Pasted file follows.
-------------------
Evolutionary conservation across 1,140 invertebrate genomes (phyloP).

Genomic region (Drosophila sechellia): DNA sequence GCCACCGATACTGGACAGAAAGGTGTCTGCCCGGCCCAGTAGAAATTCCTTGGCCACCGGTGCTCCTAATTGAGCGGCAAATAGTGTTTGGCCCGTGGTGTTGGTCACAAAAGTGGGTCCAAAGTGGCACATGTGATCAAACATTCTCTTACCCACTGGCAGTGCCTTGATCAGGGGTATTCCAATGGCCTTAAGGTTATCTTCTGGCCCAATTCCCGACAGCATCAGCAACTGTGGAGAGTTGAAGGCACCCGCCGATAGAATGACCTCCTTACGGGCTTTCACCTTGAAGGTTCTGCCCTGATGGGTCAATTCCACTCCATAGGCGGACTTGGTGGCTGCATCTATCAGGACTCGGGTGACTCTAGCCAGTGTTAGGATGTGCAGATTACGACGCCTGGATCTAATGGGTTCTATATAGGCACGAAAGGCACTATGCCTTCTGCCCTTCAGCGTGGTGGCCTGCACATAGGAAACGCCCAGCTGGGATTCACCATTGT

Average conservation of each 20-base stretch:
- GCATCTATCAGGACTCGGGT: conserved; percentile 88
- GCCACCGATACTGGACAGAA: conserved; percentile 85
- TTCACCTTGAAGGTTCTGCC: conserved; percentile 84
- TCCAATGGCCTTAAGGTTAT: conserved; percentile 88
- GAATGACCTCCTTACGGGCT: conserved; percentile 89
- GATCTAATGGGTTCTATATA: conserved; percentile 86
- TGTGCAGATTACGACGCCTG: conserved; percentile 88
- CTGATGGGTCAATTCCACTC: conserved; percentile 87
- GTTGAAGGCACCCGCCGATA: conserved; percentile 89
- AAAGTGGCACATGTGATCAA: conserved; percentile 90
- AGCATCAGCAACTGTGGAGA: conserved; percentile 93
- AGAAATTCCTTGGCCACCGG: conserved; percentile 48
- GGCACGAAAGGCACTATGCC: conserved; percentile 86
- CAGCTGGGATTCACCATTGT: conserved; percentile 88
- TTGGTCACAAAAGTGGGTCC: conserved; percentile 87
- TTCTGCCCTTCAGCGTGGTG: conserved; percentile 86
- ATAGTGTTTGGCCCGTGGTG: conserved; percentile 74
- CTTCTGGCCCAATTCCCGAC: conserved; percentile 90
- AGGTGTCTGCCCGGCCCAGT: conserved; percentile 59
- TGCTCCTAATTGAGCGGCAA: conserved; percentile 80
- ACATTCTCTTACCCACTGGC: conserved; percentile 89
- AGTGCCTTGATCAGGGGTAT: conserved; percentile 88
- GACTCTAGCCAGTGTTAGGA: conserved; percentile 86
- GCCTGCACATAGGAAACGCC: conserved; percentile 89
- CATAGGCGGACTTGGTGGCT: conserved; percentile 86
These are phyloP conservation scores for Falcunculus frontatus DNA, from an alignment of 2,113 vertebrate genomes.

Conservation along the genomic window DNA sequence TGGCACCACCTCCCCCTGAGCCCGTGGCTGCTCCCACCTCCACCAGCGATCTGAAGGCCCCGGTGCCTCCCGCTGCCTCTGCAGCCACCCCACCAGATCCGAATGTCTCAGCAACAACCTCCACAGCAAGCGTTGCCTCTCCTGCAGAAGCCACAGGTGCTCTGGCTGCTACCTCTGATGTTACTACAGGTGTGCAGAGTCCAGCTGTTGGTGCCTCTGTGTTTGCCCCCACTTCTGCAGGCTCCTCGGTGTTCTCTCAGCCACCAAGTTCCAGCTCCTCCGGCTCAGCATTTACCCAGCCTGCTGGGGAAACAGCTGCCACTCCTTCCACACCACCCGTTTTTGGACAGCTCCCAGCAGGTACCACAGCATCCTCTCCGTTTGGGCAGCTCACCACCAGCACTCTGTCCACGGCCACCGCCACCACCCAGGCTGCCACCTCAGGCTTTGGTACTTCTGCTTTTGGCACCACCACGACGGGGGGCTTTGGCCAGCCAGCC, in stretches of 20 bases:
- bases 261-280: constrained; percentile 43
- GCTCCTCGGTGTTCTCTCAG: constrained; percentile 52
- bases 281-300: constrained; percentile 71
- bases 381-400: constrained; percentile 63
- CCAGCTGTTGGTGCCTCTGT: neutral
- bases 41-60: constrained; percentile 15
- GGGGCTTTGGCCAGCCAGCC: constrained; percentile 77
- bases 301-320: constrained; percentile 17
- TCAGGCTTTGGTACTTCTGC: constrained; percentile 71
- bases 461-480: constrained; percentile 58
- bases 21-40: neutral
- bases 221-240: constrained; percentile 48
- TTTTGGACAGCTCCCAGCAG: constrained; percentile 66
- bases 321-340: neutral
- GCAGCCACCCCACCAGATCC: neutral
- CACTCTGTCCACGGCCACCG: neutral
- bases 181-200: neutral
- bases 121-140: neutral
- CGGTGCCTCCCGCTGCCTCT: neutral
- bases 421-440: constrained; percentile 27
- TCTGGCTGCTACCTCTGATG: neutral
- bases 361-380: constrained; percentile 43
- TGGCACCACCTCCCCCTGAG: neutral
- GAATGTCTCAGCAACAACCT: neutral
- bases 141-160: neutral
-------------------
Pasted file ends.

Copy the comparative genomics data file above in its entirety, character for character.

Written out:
Evolutionary conservation across 1,140 invertebrate genomes (phyloP).

Genomic region (Drosophila sechellia): DNA sequence GCCACCGATACTGGACAGAAAGGTGTCTGCCCGGCCCAGTAGAAATTCCTTGGCCACCGGTGCTCCTAATTGAGCGGCAAATAGTGTTTGGCCCGTGGTGTTGGTCACAAAAGTGGGTCCAAAGTGGCACATGTGATCAAACATTCTCTTACCCACTGGCAGTGCCTTGATCAGGGGTATTCCAATGGCCTTAAGGTTATCTTCTGGCCCAATTCCCGACAGCATCAGCAACTGTGGAGAGTTGAAGGCACCCGCCGATAGAATGACCTCCTTACGGGCTTTCACCTTGAAGGTTCTGCCCTGATGGGTCAATTCCACTCCATAGGCGGACTTGGTGGCTGCATCTATCAGGACTCGGGTGACTCTAGCCAGTGTTAGGATGTGCAGATTACGACGCCTGGATCTAATGGGTTCTATATAGGCACGAAAGGCACTATGCCTTCTGCCCTTCAGCGTGGTGGCCTGCACATAGGAAACGCCCAGCTGGGATTCACCATTGT

Average conservation of each 20-base stretch:
- GCATCTATCAGGACTCGGGT: conserved; percentile 88
- GCCACCGATACTGGACAGAA: conserved; percentile 85
- TTCACCTTGAAGGTTCTGCC: conserved; percentile 84
- TCCAATGGCCTTAAGGTTAT: conserved; percentile 88
- GAATGACCTCCTTACGGGCT: conserved; percentile 89
- GATCTAATGGGTTCTATATA: conserved; percentile 86
- TGTGCAGATTACGACGCCTG: conserved; percentile 88
- CTGATGGGTCAATTCCACTC: conserved; percentile 87
- GTTGAAGGCACCCGCCGATA: conserved; percentile 89
- AAAGTGGCACATGTGATCAA: conserved; percentile 90
- AGCATCAGCAACTGTGGAGA: conserved; percentile 93
- AGAAATTCCTTGGCCACCGG: conserved; percentile 48
- GGCACGAAAGGCACTATGCC: conserved; percentile 86
- CAGCTGGGATTCACCATTGT: conserved; percentile 88
- TTGGTCACAAAAGTGGGTCC: conserved; percentile 87
- TTCTGCCCTTCAGCGTGGTG: conserved; percentile 86
- ATAGTGTTTGGCCCGTGGTG: conserved; percentile 74
- CTTCTGGCCCAATTCCCGAC: conserved; percentile 90
- AGGTGTCTGCCCGGCCCAGT: conserved; percentile 59
- TGCTCCTAATTGAGCGGCAA: conserved; percentile 80
- ACATTCTCTTACCCACTGGC: conserved; percentile 89
- AGTGCCTTGATCAGGGGTAT: conserved; percentile 88
- GACTCTAGCCAGTGTTAGGA: conserved; percentile 86
- GCCTGCACATAGGAAACGCC: conserved; percentile 89
- CATAGGCGGACTTGGTGGCT: conserved; percentile 86
These are phyloP conservation scores for Falcunculus frontatus DNA, from an alignment of 2,113 vertebrate genomes.

Conservation along the genomic window DNA sequence TGGCACCACCTCCCCCTGAGCCCGTGGCTGCTCCCACCTCCACCAGCGATCTGAAGGCCCCGGTGCCTCCCGCTGCCTCTGCAGCCACCCCACCAGATCCGAATGTCTCAGCAACAACCTCCACAGCAAGCGTTGCCTCTCCTGCAGAAGCCACAGGTGCTCTGGCTGCTACCTCTGATGTTACTACAGGTGTGCAGAGTCCAGCTGTTGGTGCCTCTGTGTTTGCCCCCACTTCTGCAGGCTCCTCGGTGTTCTCTCAGCCACCAAGTTCCAGCTCCTCCGGCTCAGCATTTACCCAGCCTGCTGGGGAAACAGCTGCCACTCCTTCCACACCACCCGTTTTTGGACAGCTCCCAGCAGGTACCACAGCATCCTCTCCGTTTGGGCAGCTCACCACCAGCACTCTGTCCACGGCCACCGCCACCACCCAGGCTGCCACCTCAGGCTTTGGTACTTCTGCTTTTGGCACCACCACGACGGGGGGCTTTGGCCAGCCAGCC, in stretches of 20 bases:
- bases 261-280: constrained; percentile 43
- GCTCCTCGGTGTTCTCTCAG: constrained; percentile 52
- bases 281-300: constrained; percentile 71
- bases 381-400: constrained; percentile 63
- CCAGCTGTTGGTGCCTCTGT: neutral
- bases 41-60: constrained; percentile 15
- GGGGCTTTGGCCAGCCAGCC: constrained; percentile 77
- bases 301-320: constrained; percentile 17
- TCAGGCTTTGGTACTTCTGC: constrained; percentile 71
- bases 461-480: constrained; percentile 58
- bases 21-40: neutral
- bases 221-240: constrained; percentile 48
- TTTTGGACAGCTCCCAGCAG: constrained; percentile 66
- bases 321-340: neutral
- GCAGCCACCCCACCAGATCC: neutral
- CACTCTGTCCACGGCCACCG: neutral
- bases 181-200: neutral
- bases 121-140: neutral
- CGGTGCCTCCCGCTGCCTCT: neutral
- bases 421-440: constrained; percentile 27
- TCTGGCTGCTACCTCTGATG: neutral
- bases 361-380: constrained; percentile 43
- TGGCACCACCTCCCCCTGAG: neutral
- GAATGTCTCAGCAACAACCT: neutral
- bases 141-160: neutral